Small Projects Before Summer Arrives

 

Itoh Peony 'Bartzella'

Enjoying the brief but stunning season of the Itoh Peonies while working on several small projects and experiments.

 An experiment: seed-starting Italian Basil plants, for fun and for seed-growing practice.  

There they are!

Seeds planted 4/29, seedlings appeared 5/5.  Extras to give away once they have grown enough to look like basil plants.

Another experiment:  In the past, six-pack plants planted directly in the garden have not thrived.  This year, potting up from six-pack cells to 4" to the garden may work better.  More development of gardening skill and knowledge.

Project:  cleaning up, beheading/re-rooting as needed,  and repotting the small succulents on those shelves:

Hmm.  I totally forgot the beauty of Senecio scaposis:
This Senecio, native to South Africa's eastern cape, has been slow-growing, perhaps because it gets very little water.  The plant in the above photo is over 10 years old.  

 The plan for potted succulents. is slowly progressing. Planting all small potted succulents in the ground that will survive in the ground will be better for the plants.   A few though belong in pots, like this Senecio, and truly tiny plants like Lithops and Fenestraria rhopalophylla.  

I thought Haworthias were in that category also, but a couple of near-death victims of neglect, put into the ground to meet an unseen end, thrived.  One is now flowering.  Hmm.  How 'bout that? 

Experiment:  the garden Hippeastrums spring bloom is  nearly complete.  I saw something on line a few years ago and wanted to try it:  it appears you can display the cut flowers not just in a vase, but also by hanging them upside down and filling the stem with water.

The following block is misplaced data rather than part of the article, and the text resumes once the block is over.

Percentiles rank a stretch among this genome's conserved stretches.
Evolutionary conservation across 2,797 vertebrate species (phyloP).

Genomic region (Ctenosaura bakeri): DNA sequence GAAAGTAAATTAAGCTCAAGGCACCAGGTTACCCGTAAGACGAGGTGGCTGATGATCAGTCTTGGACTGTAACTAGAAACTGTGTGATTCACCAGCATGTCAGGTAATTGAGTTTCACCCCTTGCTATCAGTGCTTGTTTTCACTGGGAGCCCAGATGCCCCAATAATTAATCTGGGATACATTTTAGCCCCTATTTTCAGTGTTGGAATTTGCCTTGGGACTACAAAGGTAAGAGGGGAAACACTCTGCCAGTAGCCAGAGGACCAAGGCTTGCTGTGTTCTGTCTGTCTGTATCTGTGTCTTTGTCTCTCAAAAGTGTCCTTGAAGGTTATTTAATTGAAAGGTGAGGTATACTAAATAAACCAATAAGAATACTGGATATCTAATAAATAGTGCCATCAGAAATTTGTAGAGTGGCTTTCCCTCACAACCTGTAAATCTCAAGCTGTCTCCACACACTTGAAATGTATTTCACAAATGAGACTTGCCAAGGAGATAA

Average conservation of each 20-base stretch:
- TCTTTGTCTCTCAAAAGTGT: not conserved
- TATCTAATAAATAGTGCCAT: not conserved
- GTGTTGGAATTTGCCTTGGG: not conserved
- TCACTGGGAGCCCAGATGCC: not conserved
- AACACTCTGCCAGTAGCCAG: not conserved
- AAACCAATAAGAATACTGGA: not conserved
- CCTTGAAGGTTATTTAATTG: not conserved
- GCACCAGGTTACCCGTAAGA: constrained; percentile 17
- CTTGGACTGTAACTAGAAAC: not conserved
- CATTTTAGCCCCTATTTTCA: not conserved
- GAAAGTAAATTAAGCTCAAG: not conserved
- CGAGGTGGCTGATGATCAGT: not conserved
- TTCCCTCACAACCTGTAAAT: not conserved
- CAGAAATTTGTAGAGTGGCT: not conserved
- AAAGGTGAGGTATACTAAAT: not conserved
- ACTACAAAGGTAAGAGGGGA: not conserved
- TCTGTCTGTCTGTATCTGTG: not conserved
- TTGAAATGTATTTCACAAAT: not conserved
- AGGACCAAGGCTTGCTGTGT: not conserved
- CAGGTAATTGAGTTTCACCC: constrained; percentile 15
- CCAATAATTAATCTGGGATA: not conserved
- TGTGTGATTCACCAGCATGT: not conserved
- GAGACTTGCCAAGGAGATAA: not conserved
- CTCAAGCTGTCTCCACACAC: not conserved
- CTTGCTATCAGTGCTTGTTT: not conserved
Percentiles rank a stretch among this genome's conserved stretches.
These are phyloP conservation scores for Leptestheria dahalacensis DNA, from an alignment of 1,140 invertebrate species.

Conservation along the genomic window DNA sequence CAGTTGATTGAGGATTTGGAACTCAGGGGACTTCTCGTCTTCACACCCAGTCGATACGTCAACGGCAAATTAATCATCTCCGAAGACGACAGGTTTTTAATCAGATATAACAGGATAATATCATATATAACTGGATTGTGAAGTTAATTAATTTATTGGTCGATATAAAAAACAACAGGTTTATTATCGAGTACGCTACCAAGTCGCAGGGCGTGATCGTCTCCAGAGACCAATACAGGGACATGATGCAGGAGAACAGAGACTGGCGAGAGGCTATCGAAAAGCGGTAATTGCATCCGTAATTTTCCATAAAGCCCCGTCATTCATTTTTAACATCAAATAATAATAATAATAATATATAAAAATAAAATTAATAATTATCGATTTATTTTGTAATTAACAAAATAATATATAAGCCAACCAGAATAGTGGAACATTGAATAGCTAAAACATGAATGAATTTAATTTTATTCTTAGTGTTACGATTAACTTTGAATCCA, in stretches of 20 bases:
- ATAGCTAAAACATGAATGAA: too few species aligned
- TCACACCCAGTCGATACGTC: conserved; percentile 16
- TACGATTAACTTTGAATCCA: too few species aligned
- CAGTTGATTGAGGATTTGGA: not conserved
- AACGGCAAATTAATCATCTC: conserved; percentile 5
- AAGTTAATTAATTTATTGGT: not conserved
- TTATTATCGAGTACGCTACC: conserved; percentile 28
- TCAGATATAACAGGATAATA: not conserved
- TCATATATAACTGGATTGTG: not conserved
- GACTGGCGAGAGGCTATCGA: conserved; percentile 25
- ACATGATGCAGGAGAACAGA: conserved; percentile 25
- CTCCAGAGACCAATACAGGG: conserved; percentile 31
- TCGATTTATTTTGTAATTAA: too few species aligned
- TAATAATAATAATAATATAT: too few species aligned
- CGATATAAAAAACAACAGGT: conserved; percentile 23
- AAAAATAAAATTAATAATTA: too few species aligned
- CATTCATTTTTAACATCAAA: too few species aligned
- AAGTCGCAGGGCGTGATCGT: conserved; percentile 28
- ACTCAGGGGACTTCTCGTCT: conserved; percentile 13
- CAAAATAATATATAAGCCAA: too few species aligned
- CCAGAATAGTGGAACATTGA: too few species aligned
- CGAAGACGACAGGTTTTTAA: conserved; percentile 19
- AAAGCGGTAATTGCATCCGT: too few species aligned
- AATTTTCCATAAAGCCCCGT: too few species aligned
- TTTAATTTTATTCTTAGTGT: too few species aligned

Yes, it works.   Several days on...

Needs the right location, however, to make sense.  

This does not:

The example I saw was a florist's shop window with cords hung horizontally and dozens of Hippeastrum stems suspended from the cords.  It looked very cool.  No doubt there are a perfectly styled bunch of images on Instagram. 

Better than this:

Project:  removing the Oxalis infested Dymondia patch on the east side of the driveway: 

Yuck!

Most of flagstones will remain, for access.  Plenty of plants available to move here.  The Dymondia on the other side of the driveway looks great and will remain.  Oxalis may eventually invade that, too, but hasn't yet.

Some lovely moments to enjoy while the experiments and projects go on.  One thing about gardening:  it's not really work with beauty all around, and the song sparrows in the hedge calling to the sky, and a mockingbird signing his heart out at the top of the house. 
The Senecio 'Everest' has grown.  It started as one very tall stem with the beginnings of side-shoots around it.  The tall stem flopped over and stubbornly refused every tactic to keep it straight and vertical.  Cut off and re-rooted.   Meanwhile the side-shoots have grown:
 While the pastel elegance of
pale peach and lavender blue 'Ambridge Rose' with 'Perle d'Azur' Clematis is enchanting...

...Alstroemeria 'Rock and Roll' in flower is wildly gaudy

 Somehow I need both.  Just not adjacent.  I read that if you have a plant that sticks out like a sore thumb, you plant multiples of them through out the space.  Then they look intentional. 

One great thing about Alstroemerias is that after each stem is finished flowering, you pull out the entire stem with a quick jerk.  When the flowering is complete, so is the clean up.  Wild, and tidy.

A Trachelium seedling planted last spring was eaten to the ground multiple times.  Blankety-blank rabbits.  It has endured and will likely bloom in a month or two.  

If you help them they will grow:

  'Queen of Elegance' is having a good "creep" spring.
Big-box daylily-in-a-bag is surprisingly pretty.  I've got the name somewhere. 
While not vigorous, deep violet Sweet Pea, ('Mermaid's Dream'), is still alive.  A gorgeous, saturated color. 
Dahlia 'Dracula Dark Angel' is awakened and growing well, even in daylight.  (Vampire joke!)
To end...for all Moms out there, best wishes and  bouquets:
Red rose 'Firefighter':
Creamy orange rose 'Valencia':
Is Froggie impressed by the flowers, or ready to eat them? 

Comments

Denise said…